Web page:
Desperate for a COVID-19 silver lining? Look no further than telehealth.
In the US, McKinsey indicates telehealth use is 38 times higher than its pre-pandemic baseline.
Across the world, healthcare providers were forced to pivot the way they deliver care to their patients - with many replacing in-person appointments with phone and video calls. And for many, they’re not looking back.
Both patients and doctors like it too. Before COVID-19, only 11% of patients wanted to use telehealth; now, more than 40% say they want to continue to use it. And doctors feel the same, with 68% saying they would actually like to use telehealth more.
But if your telehealth service isn’t set up to be completely digital, the experience can fall short for patients, doctors, and administrative staff.
It’s why you need fully digital workflows to make telehealth a medical practice staple—and here’s how to make telehealth work in your practice.
1. Seamlessly balance telehealth and in-person consultations
While telehealth has certainly proven itself as a valuable alternative to in-person consultations—especially during a pandemic—realistically, most patients will need a mix of virtual and in-person care.
That means practices need to manage patients attending both virtual and in-person appointments. And if that means two separate systems—one digital for telehealth and one paper-based for in-person appointments. But two systems also means reconciling patient records across, which can become a time-consuming headache for administrative staff and risks introducing errors.
For that reason, practices need a single system in place to collect all the information in one easily accessible place—and that’s much easier done digitally than with paperwork.
By digitizing patient forms like claims processing and patient care coordination, no matter if an appointment is in person or virtual, the necessary information-gathering process is the same workflow and documents are stored in the same place.
2. Don’t forget compliance
Telehealth is not only held to the same high standards as in-person care, it comes with some of its own unique compliance challenges.
For starters, when it comes to digital platforms and online forms, you need a solution with SOC 2 Type 1 attestation against the Security, Confidentiality, and Availability Trust Principles and Criterion. It also needs controls in place to keep electronic protected health information (ePHI) safe, and to be compliant with the Health Insurance Portability and Accountability Act (HIPAA).
Then, if you’re using video calls for telehealth consultations, take a good look at your cybersecurity—and your cyber insurance too. The 2019 Trustwave Global Security Report found that while a payment card was worth $5.40, an electronic healthcare record was worth a whopping $250. That’s a big incentive for cybercriminals, and explains why so many healthcare organizations have been targeted recently.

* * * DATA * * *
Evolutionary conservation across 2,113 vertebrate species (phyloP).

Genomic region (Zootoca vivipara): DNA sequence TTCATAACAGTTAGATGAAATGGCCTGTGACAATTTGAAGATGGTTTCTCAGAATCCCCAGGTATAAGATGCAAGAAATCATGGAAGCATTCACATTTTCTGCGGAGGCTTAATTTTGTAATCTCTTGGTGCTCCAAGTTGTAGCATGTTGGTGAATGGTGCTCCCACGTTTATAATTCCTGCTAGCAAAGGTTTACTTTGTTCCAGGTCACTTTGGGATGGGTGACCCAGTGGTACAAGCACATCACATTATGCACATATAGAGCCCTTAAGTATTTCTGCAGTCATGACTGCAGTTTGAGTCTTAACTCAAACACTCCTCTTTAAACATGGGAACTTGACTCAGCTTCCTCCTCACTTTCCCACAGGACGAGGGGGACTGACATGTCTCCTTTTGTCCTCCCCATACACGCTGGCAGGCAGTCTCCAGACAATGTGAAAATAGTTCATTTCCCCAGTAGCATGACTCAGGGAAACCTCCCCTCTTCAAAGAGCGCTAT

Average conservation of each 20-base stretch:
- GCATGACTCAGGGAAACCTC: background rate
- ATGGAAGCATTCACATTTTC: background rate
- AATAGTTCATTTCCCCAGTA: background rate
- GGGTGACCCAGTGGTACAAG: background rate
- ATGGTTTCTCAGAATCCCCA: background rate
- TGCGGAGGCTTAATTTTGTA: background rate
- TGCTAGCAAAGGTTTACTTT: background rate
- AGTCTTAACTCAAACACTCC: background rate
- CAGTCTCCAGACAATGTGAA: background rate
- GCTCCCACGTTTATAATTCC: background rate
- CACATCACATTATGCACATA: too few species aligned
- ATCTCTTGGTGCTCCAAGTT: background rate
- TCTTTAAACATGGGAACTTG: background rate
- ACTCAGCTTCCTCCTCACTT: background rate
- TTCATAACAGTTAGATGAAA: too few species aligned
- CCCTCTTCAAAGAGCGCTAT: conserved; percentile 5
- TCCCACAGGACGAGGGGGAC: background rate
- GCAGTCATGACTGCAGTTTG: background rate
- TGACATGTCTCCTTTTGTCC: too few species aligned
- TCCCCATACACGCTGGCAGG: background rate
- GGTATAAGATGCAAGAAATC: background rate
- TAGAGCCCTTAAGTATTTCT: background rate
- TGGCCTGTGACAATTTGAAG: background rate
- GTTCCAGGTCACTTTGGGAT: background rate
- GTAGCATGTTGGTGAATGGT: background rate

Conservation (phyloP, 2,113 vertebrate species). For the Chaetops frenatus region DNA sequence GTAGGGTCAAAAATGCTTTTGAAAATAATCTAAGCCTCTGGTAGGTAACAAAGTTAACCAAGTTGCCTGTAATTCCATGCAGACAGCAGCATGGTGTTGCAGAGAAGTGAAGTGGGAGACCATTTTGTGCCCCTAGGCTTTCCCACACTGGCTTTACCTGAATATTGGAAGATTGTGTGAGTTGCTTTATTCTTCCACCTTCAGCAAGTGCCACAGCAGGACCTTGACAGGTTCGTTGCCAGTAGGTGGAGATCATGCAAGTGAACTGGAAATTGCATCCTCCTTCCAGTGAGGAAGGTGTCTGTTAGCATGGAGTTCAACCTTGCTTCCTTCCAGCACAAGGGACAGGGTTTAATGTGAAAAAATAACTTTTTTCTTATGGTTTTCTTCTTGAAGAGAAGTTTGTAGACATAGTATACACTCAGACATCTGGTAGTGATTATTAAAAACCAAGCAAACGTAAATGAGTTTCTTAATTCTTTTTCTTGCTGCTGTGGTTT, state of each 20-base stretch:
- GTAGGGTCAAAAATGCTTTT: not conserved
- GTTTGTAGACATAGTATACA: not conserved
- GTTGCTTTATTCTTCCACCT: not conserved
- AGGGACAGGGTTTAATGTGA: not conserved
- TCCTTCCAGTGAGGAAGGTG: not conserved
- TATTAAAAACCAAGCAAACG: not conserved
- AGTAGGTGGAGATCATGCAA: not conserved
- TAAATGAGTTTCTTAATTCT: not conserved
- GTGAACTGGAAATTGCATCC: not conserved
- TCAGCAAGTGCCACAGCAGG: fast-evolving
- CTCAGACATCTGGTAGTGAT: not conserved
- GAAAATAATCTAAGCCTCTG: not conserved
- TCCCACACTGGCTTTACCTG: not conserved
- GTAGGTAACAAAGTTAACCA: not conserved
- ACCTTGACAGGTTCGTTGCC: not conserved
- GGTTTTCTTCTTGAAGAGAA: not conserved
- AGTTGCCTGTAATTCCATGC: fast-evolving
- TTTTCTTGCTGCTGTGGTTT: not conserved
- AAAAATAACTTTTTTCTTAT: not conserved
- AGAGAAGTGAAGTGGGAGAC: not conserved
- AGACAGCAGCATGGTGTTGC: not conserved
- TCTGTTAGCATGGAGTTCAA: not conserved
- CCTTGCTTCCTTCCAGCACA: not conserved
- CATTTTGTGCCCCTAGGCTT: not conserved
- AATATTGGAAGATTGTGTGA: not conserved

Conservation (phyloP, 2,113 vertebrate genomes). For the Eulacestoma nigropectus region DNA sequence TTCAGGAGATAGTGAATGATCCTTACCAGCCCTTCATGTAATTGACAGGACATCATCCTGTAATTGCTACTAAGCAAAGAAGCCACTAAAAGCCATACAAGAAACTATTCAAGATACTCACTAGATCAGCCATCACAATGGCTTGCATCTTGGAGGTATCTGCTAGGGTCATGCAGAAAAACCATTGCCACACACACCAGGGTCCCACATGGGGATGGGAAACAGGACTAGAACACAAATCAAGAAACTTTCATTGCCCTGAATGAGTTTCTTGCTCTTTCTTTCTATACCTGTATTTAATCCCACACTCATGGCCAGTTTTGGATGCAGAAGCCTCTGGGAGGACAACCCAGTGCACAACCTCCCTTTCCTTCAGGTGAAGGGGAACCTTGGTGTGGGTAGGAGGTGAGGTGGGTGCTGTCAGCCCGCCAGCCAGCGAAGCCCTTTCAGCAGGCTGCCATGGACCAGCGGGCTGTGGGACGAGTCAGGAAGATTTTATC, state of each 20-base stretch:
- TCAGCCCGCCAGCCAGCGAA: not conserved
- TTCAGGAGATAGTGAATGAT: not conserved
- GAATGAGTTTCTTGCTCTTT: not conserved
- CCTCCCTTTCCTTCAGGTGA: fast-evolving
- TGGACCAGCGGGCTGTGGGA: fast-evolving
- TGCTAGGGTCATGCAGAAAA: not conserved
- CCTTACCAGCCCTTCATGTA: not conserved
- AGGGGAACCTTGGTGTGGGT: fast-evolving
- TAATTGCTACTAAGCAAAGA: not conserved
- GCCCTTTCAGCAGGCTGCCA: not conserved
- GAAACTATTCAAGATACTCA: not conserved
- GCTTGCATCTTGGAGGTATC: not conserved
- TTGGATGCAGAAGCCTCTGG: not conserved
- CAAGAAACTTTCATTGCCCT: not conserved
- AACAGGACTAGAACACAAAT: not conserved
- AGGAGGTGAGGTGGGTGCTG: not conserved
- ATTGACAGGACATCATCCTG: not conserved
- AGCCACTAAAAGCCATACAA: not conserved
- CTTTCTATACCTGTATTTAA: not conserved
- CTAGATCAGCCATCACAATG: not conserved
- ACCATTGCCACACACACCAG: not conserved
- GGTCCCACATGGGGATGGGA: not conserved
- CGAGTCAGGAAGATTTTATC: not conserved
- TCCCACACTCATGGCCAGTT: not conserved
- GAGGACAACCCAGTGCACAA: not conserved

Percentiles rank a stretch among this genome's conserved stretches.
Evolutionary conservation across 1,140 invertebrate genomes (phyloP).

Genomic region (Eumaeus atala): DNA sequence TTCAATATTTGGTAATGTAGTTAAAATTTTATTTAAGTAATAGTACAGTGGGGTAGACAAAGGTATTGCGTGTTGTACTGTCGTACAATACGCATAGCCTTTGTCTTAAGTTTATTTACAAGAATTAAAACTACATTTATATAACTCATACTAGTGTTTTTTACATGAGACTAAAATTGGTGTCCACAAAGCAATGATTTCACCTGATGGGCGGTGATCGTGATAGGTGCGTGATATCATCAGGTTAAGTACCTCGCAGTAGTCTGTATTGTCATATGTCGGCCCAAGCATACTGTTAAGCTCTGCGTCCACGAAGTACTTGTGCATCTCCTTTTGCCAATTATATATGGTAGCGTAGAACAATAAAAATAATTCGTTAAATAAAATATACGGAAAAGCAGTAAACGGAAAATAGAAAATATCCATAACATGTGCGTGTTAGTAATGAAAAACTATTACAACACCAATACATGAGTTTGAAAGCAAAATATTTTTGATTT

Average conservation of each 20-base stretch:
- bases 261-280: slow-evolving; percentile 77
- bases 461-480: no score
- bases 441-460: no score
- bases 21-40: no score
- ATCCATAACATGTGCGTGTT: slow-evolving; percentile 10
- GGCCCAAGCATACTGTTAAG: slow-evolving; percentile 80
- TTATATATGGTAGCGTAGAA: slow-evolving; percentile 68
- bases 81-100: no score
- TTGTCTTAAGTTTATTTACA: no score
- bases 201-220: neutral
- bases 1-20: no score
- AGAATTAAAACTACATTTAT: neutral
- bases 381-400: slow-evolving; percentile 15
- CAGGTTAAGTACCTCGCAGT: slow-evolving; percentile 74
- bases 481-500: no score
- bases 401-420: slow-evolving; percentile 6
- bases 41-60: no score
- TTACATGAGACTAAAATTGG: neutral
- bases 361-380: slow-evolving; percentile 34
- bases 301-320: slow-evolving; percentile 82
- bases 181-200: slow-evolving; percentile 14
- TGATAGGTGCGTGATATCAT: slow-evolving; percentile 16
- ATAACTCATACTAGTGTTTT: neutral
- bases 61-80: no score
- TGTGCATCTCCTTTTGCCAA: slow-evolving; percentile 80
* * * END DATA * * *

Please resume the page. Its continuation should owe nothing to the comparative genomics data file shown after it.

Lastly, while technically you could take on patients from around the world with telehealth, you might not be legally permitted to practice medicine in a foreign country—or even across certain state lines—unless you have the right local licenses or credentials.
3. Embrace digital
For some medical practices, telehealth appointments have been the next step in their digital journey. Though it may have kicked off a digitized service, to be truly effective clinics must figure out how to digitize their entire offering from online bookings to circulating test results and issuing repeat prescriptions.
If you aren’t operating online already, now’s the time to think about changing that, eSignature solutions are a good place to start because they’re fast to integrate into your existing systems and offer an immediate impact on your patients and staff.
Apart from helping patients to sign forms virtually, from outside of the clinic or hospital, eSignatures also allow healthcare providers to create document templates— which are perfect for repetitive document processes like new patient registration forms, claims processing, patient care coordination, and medical approvals for different types of consultations and procedures. Plus, digital forms can easily be stored with the patient’s online records.
This not only delivers a more enjoyable, flexible user experience for patients during stressful circumstances, but it also helps staff reduce time spent managing numerous document workflows for every patient.
Long-term telehealth demands a digital ecosystem
Patients and doctors have embraced telehealth, and it is proving itself to be a cost-effective and convenient option for multiple types of medical care.
But for telehealth to be truly effective for both patient and staff, it must be properly integrated into the rest of your digital ecosystem. And the digital nature of eSignatures act as the perfect bridge.
To find out more about how eSignatures can help your practice, take a look at our latest e-guide, Your Guide to eSignatures for Healthcare.